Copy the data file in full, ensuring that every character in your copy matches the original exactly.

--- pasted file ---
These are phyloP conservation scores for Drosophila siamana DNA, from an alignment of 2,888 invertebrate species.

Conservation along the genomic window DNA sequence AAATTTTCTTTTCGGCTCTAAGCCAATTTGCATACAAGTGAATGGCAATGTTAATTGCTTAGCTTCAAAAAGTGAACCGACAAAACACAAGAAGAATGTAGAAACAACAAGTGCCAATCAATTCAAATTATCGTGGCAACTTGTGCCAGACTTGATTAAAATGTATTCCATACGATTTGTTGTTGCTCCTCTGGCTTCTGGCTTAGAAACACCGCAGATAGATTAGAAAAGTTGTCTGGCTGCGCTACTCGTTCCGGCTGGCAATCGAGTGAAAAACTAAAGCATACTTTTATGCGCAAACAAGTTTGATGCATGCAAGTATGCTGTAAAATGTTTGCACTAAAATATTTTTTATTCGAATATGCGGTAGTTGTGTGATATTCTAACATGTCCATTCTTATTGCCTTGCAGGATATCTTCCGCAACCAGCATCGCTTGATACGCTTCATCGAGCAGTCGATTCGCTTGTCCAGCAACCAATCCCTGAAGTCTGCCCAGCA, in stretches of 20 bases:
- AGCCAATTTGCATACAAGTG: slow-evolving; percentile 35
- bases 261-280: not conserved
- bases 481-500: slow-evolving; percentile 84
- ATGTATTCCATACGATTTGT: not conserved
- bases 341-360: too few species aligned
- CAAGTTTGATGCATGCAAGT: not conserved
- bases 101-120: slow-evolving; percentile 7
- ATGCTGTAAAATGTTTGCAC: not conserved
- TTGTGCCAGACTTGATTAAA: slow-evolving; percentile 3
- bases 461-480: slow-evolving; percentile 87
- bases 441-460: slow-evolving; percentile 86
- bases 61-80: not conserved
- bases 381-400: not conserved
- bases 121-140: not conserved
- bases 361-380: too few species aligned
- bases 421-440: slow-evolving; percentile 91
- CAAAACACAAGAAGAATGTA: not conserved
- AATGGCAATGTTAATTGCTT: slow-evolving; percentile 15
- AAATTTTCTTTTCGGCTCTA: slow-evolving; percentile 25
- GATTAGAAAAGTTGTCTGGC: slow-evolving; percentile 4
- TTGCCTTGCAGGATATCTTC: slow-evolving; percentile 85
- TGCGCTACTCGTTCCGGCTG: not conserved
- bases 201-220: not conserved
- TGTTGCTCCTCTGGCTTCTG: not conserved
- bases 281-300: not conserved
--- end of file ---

These are phyloP conservation scores for Drosophila siamana DNA, from an alignment of 2,888 invertebrate species.

Conservation along the genomic window DNA sequence AAATTTTCTTTTCGGCTCTAAGCCAATTTGCATACAAGTGAATGGCAATGTTAATTGCTTAGCTTCAAAAAGTGAACCGACAAAACACAAGAAGAATGTAGAAACAACAAGTGCCAATCAATTCAAATTATCGTGGCAACTTGTGCCAGACTTGATTAAAATGTATTCCATACGATTTGTTGTTGCTCCTCTGGCTTCTGGCTTAGAAACACCGCAGATAGATTAGAAAAGTTGTCTGGCTGCGCTACTCGTTCCGGCTGGCAATCGAGTGAAAAACTAAAGCATACTTTTATGCGCAAACAAGTTTGATGCATGCAAGTATGCTGTAAAATGTTTGCACTAAAATATTTTTTATTCGAATATGCGGTAGTTGTGTGATATTCTAACATGTCCATTCTTATTGCCTTGCAGGATATCTTCCGCAACCAGCATCGCTTGATACGCTTCATCGAGCAGTCGATTCGCTTGTCCAGCAACCAATCCCTGAAGTCTGCCCAGCA, in stretches of 20 bases:
- AGCCAATTTGCATACAAGTG: slow-evolving; percentile 35
- bases 261-280: not conserved
- bases 481-500: slow-evolving; percentile 84
- ATGTATTCCATACGATTTGT: not conserved
- bases 341-360: too few species aligned
- CAAGTTTGATGCATGCAAGT: not conserved
- bases 101-120: slow-evolving; percentile 7
- ATGCTGTAAAATGTTTGCAC: not conserved
- TTGTGCCAGACTTGATTAAA: slow-evolving; percentile 3
- bases 461-480: slow-evolving; percentile 87
- bases 441-460: slow-evolving; percentile 86
- bases 61-80: not conserved
- bases 381-400: not conserved
- bases 121-140: not conserved
- bases 361-380: too few species aligned
- bases 421-440: slow-evolving; percentile 91
- CAAAACACAAGAAGAATGTA: not conserved
- AATGGCAATGTTAATTGCTT: slow-evolving; percentile 15
- AAATTTTCTTTTCGGCTCTA: slow-evolving; percentile 25
- GATTAGAAAAGTTGTCTGGC: slow-evolving; percentile 4
- TTGCCTTGCAGGATATCTTC: slow-evolving; percentile 85
- TGCGCTACTCGTTCCGGCTG: not conserved
- bases 201-220: not conserved
- TGTTGCTCCTCTGGCTTCTG: not conserved
- bases 281-300: not conserved